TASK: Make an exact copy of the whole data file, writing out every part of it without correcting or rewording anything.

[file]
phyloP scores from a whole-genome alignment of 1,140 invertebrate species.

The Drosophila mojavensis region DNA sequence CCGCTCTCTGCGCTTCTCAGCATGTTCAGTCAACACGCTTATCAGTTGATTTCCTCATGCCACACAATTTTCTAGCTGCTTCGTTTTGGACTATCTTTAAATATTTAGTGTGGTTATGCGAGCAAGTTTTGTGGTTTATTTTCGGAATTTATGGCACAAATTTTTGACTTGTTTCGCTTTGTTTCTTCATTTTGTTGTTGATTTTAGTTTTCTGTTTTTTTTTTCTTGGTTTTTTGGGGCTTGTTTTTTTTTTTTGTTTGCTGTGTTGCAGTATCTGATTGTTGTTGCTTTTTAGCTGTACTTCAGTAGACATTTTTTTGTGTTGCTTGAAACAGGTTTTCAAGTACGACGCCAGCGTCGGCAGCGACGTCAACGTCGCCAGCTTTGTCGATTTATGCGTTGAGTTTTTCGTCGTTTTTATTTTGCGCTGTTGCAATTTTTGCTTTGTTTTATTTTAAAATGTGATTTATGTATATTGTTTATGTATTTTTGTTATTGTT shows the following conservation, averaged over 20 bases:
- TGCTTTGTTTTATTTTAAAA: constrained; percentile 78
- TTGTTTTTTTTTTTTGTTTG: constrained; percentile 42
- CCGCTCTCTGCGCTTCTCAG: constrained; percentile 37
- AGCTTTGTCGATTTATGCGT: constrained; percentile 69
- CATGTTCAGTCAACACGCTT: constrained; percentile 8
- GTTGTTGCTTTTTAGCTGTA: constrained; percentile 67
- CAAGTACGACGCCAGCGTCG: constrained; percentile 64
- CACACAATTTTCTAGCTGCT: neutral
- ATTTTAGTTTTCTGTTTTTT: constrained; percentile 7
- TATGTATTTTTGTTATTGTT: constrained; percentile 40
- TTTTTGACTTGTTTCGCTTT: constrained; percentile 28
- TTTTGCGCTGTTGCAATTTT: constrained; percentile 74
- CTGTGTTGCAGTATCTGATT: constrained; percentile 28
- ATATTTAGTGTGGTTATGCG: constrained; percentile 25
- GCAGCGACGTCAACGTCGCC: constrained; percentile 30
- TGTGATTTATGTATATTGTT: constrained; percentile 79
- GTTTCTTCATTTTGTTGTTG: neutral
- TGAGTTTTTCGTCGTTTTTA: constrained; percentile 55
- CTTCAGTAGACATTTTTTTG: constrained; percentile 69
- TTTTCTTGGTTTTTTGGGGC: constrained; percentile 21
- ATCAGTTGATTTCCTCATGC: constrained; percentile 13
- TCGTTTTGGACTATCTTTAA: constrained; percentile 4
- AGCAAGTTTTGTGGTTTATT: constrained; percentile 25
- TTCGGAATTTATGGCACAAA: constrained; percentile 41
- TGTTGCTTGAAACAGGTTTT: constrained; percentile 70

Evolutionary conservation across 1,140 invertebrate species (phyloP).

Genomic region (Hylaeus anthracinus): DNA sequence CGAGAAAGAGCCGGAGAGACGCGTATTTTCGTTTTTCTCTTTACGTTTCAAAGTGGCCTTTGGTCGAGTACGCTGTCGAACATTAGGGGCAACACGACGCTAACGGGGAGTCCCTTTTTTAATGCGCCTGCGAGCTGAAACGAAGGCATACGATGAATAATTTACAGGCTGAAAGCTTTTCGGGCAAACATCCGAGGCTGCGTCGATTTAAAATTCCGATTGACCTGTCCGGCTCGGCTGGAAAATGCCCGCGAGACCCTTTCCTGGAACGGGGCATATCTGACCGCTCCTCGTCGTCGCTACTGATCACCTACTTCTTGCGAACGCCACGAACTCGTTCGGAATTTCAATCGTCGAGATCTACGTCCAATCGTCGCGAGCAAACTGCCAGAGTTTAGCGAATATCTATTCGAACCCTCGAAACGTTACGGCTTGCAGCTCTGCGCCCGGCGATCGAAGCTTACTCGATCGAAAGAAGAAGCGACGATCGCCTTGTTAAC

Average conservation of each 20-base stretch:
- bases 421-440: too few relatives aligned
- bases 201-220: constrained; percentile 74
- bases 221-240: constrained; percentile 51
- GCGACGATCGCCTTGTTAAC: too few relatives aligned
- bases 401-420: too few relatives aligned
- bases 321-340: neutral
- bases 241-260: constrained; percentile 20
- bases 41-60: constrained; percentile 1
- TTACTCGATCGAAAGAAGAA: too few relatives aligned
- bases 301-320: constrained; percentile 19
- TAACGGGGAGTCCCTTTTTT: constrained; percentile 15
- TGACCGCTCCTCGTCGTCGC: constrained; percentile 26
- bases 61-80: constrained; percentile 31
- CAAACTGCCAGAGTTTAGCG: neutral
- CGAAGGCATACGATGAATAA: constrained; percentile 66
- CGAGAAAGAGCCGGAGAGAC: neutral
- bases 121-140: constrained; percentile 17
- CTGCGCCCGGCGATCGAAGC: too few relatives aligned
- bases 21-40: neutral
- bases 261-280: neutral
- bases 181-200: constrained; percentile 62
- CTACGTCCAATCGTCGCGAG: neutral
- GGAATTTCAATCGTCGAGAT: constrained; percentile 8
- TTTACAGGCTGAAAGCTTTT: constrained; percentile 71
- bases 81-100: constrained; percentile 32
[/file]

phyloP scores from a whole-genome alignment of 1,140 invertebrate species.

The Drosophila mojavensis region DNA sequence CCGCTCTCTGCGCTTCTCAGCATGTTCAGTCAACACGCTTATCAGTTGATTTCCTCATGCCACACAATTTTCTAGCTGCTTCGTTTTGGACTATCTTTAAATATTTAGTGTGGTTATGCGAGCAAGTTTTGTGGTTTATTTTCGGAATTTATGGCACAAATTTTTGACTTGTTTCGCTTTGTTTCTTCATTTTGTTGTTGATTTTAGTTTTCTGTTTTTTTTTTCTTGGTTTTTTGGGGCTTGTTTTTTTTTTTTGTTTGCTGTGTTGCAGTATCTGATTGTTGTTGCTTTTTAGCTGTACTTCAGTAGACATTTTTTTGTGTTGCTTGAAACAGGTTTTCAAGTACGACGCCAGCGTCGGCAGCGACGTCAACGTCGCCAGCTTTGTCGATTTATGCGTTGAGTTTTTCGTCGTTTTTATTTTGCGCTGTTGCAATTTTTGCTTTGTTTTATTTTAAAATGTGATTTATGTATATTGTTTATGTATTTTTGTTATTGTT shows the following conservation, averaged over 20 bases:
- TGCTTTGTTTTATTTTAAAA: constrained; percentile 78
- TTGTTTTTTTTTTTTGTTTG: constrained; percentile 42
- CCGCTCTCTGCGCTTCTCAG: constrained; percentile 37
- AGCTTTGTCGATTTATGCGT: constrained; percentile 69
- CATGTTCAGTCAACACGCTT: constrained; percentile 8
- GTTGTTGCTTTTTAGCTGTA: constrained; percentile 67
- CAAGTACGACGCCAGCGTCG: constrained; percentile 64
- CACACAATTTTCTAGCTGCT: neutral
- ATTTTAGTTTTCTGTTTTTT: constrained; percentile 7
- TATGTATTTTTGTTATTGTT: constrained; percentile 40
- TTTTTGACTTGTTTCGCTTT: constrained; percentile 28
- TTTTGCGCTGTTGCAATTTT: constrained; percentile 74
- CTGTGTTGCAGTATCTGATT: constrained; percentile 28
- ATATTTAGTGTGGTTATGCG: constrained; percentile 25
- GCAGCGACGTCAACGTCGCC: constrained; percentile 30
- TGTGATTTATGTATATTGTT: constrained; percentile 79
- GTTTCTTCATTTTGTTGTTG: neutral
- TGAGTTTTTCGTCGTTTTTA: constrained; percentile 55
- CTTCAGTAGACATTTTTTTG: constrained; percentile 69
- TTTTCTTGGTTTTTTGGGGC: constrained; percentile 21
- ATCAGTTGATTTCCTCATGC: constrained; percentile 13
- TCGTTTTGGACTATCTTTAA: constrained; percentile 4
- AGCAAGTTTTGTGGTTTATT: constrained; percentile 25
- TTCGGAATTTATGGCACAAA: constrained; percentile 41
- TGTTGCTTGAAACAGGTTTT: constrained; percentile 70

Evolutionary conservation across 1,140 invertebrate species (phyloP).

Genomic region (Hylaeus anthracinus): DNA sequence CGAGAAAGAGCCGGAGAGACGCGTATTTTCGTTTTTCTCTTTACGTTTCAAAGTGGCCTTTGGTCGAGTACGCTGTCGAACATTAGGGGCAACACGACGCTAACGGGGAGTCCCTTTTTTAATGCGCCTGCGAGCTGAAACGAAGGCATACGATGAATAATTTACAGGCTGAAAGCTTTTCGGGCAAACATCCGAGGCTGCGTCGATTTAAAATTCCGATTGACCTGTCCGGCTCGGCTGGAAAATGCCCGCGAGACCCTTTCCTGGAACGGGGCATATCTGACCGCTCCTCGTCGTCGCTACTGATCACCTACTTCTTGCGAACGCCACGAACTCGTTCGGAATTTCAATCGTCGAGATCTACGTCCAATCGTCGCGAGCAAACTGCCAGAGTTTAGCGAATATCTATTCGAACCCTCGAAACGTTACGGCTTGCAGCTCTGCGCCCGGCGATCGAAGCTTACTCGATCGAAAGAAGAAGCGACGATCGCCTTGTTAAC

Average conservation of each 20-base stretch:
- bases 421-440: too few relatives aligned
- bases 201-220: constrained; percentile 74
- bases 221-240: constrained; percentile 51
- GCGACGATCGCCTTGTTAAC: too few relatives aligned
- bases 401-420: too few relatives aligned
- bases 321-340: neutral
- bases 241-260: constrained; percentile 20
- bases 41-60: constrained; percentile 1
- TTACTCGATCGAAAGAAGAA: too few relatives aligned
- bases 301-320: constrained; percentile 19
- TAACGGGGAGTCCCTTTTTT: constrained; percentile 15
- TGACCGCTCCTCGTCGTCGC: constrained; percentile 26
- bases 61-80: constrained; percentile 31
- CAAACTGCCAGAGTTTAGCG: neutral
- CGAAGGCATACGATGAATAA: constrained; percentile 66
- CGAGAAAGAGCCGGAGAGAC: neutral
- bases 121-140: constrained; percentile 17
- CTGCGCCCGGCGATCGAAGC: too few relatives aligned
- bases 21-40: neutral
- bases 261-280: neutral
- bases 181-200: constrained; percentile 62
- CTACGTCCAATCGTCGCGAG: neutral
- GGAATTTCAATCGTCGAGAT: constrained; percentile 8
- TTTACAGGCTGAAAGCTTTT: constrained; percentile 71
- bases 81-100: constrained; percentile 32